As always, Stone embellishes so much that one cannot consider this serious historical fiction. The evil-doers are demons, and the victims are either angels or misunderstood. Stone has even admitted that the scene where leftist guerrillas execute prisoners had been embellished in order to bring some balance to the film.
But it’s nigh impossible not to be moved by Boyle’s journey, aided by a perfectly-cast Woods, as he desperately tries to make sense of the horrific situation and save the woman he loves. Though a part of you still wishes they would make a Gonzo-style road movie starring Richard Boyle and his sidekick Dr. Rocker (played by a hilarious James Belushi).
Stone would follow this up with what would be his masterpiece, “Platoon”.
4. Natural Born Killers (1994)
It’s unbelievable how many people admire the obvious villains of the world. You’d think that after a span of time, people would recognize the villains. But still, a lot of people buy into their propaganda. These tyrants don’t care about the freedoms we enjoy; they would take it away if it would benefit their reign. Human rights mean something to them. It’s all about them. It’s all about power. Yet the people prefer to see a different image.
In Oliver Stone’s unhinged masterpiece “Natural Born Killers”, we have the masses admiring two mass murderers, Mickey (Woody Harrelson) and Mallory (Juliette Lewis), seeing something intimately human in them. They want these people to not be merely demons – they want them to be like them. It’s better to believe in anti-heroes. It makes life much easier and it makes for a better story.
The media, represented here by tabloid journalist Wayne Gale (a wonderfully goofy Robert Downey Jr.), capitalize on these two fiends, peddling the most exciting narrative, getting people hooked on the gore and violence. This movie was made after the O.J. Simpson hyped murder trial, which not only indicated that there was something wrong with the justice department, but that there was something deeply wrong with the American people. They were too eager; the case was too sensationalized and they didn’t care.
The movie seems, in typical Oliver Stone fashion, completely over the top, but this was made in the 90s and we are now in the 21st century. Is this fantasy or does this come closer to reality than we dare to admit? We are lost in the void of endless information. We have all the capabilities to uncover fake news yet here we are; so many admire the villains, so many wish they were like them.
The film is madness incarnate: the camera is never straight, the film switches from color to black and white just to illustrate the subconscious, scenes are lit in sickly green neon, there is animation, stock-footage, even a studio audience.
Sometimes the film is horrifically violent and disturbing, other times it’s hilarious – in particular, an unforgettable supporting turn by Tommy Lee Jones as prison warden Dwight McClusky makes possibly one of the funniest side characters in an Oliver Stone film. The late and immortally great Rodney Dangerfield, the comedy god of one-liners, plays his only dramatic role as the abusive father of Mallory, in a sequence played in traditional sitcom fashion that might be the most disturbing scene of the film, and that’s saying something.
As could be expected, the film was heavily misunderstood, even accused of glorifying violence. There would be court cases about this film, the claim being that it incited violence. A psychotic mind might find kinship in this film, but you can never blame an artist for how it inspires them. If they were already so far gone to begin with, they were just waiting for a trigger.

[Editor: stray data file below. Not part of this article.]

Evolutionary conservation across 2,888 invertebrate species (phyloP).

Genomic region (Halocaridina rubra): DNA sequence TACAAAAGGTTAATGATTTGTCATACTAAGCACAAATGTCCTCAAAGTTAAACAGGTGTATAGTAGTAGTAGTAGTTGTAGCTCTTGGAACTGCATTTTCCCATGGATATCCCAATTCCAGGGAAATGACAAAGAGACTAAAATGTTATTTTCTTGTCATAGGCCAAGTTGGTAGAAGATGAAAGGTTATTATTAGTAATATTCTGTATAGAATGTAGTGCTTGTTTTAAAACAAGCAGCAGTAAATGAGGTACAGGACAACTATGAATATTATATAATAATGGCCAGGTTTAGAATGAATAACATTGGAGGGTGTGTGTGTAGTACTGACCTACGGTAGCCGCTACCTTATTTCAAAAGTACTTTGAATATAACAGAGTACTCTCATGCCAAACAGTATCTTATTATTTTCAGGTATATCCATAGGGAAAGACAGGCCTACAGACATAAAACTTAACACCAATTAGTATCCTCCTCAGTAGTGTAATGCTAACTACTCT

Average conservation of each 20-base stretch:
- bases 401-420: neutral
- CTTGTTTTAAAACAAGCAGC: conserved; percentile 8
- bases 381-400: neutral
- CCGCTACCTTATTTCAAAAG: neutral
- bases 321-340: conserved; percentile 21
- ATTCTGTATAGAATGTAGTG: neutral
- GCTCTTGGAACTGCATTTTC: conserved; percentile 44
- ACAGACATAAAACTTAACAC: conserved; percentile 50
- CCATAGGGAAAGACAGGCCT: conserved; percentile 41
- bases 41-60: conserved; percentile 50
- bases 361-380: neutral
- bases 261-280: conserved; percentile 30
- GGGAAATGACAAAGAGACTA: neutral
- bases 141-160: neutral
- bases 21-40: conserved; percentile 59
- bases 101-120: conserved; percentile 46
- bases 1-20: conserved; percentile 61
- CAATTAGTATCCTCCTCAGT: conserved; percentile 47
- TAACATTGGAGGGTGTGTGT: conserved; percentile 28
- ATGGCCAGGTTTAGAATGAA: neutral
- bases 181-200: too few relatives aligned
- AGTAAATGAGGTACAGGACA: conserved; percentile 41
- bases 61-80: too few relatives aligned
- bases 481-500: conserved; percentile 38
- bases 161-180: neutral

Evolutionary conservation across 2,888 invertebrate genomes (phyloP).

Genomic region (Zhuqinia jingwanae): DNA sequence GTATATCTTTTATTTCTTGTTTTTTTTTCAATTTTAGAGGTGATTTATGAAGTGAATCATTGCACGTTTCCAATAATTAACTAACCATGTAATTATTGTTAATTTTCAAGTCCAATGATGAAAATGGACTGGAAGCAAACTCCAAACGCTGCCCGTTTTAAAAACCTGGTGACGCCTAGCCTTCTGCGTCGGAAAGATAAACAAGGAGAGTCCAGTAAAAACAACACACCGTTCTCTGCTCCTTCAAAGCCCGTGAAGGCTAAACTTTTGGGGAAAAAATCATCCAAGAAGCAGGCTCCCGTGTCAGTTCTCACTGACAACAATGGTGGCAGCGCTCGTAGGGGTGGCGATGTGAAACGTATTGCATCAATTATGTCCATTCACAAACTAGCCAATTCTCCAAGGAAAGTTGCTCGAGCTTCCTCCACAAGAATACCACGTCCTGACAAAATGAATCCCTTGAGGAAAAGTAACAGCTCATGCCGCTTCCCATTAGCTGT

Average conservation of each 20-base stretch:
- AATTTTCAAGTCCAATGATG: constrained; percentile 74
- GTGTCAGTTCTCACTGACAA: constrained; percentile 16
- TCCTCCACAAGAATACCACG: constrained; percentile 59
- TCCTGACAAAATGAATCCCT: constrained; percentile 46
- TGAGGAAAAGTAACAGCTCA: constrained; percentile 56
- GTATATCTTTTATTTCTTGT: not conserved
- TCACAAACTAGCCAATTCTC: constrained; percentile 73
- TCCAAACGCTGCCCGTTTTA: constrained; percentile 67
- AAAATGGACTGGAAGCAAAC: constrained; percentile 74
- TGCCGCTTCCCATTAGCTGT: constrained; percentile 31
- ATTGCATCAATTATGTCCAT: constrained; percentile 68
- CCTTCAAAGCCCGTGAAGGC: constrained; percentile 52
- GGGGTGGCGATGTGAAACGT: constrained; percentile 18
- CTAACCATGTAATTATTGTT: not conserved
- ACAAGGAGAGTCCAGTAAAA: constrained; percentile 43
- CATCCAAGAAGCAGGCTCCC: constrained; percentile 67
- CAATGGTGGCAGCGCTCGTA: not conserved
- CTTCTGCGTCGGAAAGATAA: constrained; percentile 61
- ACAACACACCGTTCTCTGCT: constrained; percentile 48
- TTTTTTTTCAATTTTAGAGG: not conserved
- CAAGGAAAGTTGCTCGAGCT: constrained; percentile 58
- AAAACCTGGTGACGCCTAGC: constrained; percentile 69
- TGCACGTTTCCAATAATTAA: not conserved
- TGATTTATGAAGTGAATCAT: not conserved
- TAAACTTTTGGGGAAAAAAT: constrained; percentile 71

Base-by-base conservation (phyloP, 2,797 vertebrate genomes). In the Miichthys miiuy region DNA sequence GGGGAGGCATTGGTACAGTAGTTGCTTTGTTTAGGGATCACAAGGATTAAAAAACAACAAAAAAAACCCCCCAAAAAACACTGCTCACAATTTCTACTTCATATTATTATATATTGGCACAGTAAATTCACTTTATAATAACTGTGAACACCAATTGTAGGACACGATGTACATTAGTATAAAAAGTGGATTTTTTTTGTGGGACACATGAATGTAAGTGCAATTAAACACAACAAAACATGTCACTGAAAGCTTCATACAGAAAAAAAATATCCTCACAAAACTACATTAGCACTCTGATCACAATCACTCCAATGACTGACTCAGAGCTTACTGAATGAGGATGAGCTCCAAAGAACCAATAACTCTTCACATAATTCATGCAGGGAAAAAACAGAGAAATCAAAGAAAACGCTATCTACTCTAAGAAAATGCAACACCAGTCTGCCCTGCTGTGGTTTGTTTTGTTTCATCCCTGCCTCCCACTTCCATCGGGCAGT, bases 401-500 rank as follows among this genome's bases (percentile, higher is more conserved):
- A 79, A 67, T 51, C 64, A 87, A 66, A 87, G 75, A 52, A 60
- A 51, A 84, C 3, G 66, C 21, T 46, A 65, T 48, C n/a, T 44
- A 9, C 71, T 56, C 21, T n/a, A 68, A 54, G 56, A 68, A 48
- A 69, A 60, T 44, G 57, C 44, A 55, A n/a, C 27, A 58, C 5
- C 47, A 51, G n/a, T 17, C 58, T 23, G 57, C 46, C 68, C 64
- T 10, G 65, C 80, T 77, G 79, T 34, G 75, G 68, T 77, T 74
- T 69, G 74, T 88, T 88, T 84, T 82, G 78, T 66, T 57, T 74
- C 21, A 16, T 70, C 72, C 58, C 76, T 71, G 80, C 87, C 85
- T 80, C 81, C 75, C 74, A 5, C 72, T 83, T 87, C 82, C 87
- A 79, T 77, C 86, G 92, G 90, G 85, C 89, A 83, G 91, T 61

“Natural Born Killers” is a film unlike any other. It’s from a filmmaker at the height of his game. It’s an uncompromising, wonderful, insane piece of art.
3. Nixon (1995)
The sad truth is that Richard Nixon, the 37th president of the United States, was probably far worse than how he is portrayed in Stone’s biopic. In real life, something we don’t get to see in the film, Nixon, along with his Secretary of State Henry Kissinger, interfered with the Paris Peace Talk, continuing the war in Vietnam, just to make his campaign promise still viable in 1968. It would have been very easy for Stone to completely demonize the infamous crook. Undoubtedly if he went down that route, many would celebrate it while others would call it typical left-wing bias.
The film, however, does retain Stone’s slanted view of the world, even if he refuses to portray Nixon as a monster. The monster in this film is the system, which eats the hearts of people and turns them to darkness. We have the usual smoky back-room scenes, even a very ludicrous one where a group of powerful men suggest to Nixon – this was before Nixon decided to run for president – to go after the presidency to relieve Kennedy from his position.
When Nixon states that nobody will beat Kennedy, the men give each other a look and then state ”what if he doesn’t run?” The implication is obvious. Another scene involves a conversation between Nixon and CIA director Helms (played with sinister perfection by Sam Waterston) where they talk about evil. Stone makes sure we perceive the Central Intelligence Agency as evil by turning Helms’ eyes pitch-black for a moment (note: this can be seen in the Director’s Cut).
As you can see, Stone’s approach will not satisfy history buffs, but it does make for a fascinating and sometimes moving viewing, courtesy of Anthony Hopkins’ haunting and unforgettable turn as Richard Nixon. We have a misguided and insecure man who wanted to make his mark in the world, but who let his demons get the better off him. Through black-and-white flashbacks we get glimpses of his oppressive conservative household; we see a boy who desperately wants to please his extremely religious mother (Mary Steenburgen). We see alcoholism; we even see a weeping Nixon, praying to God for help.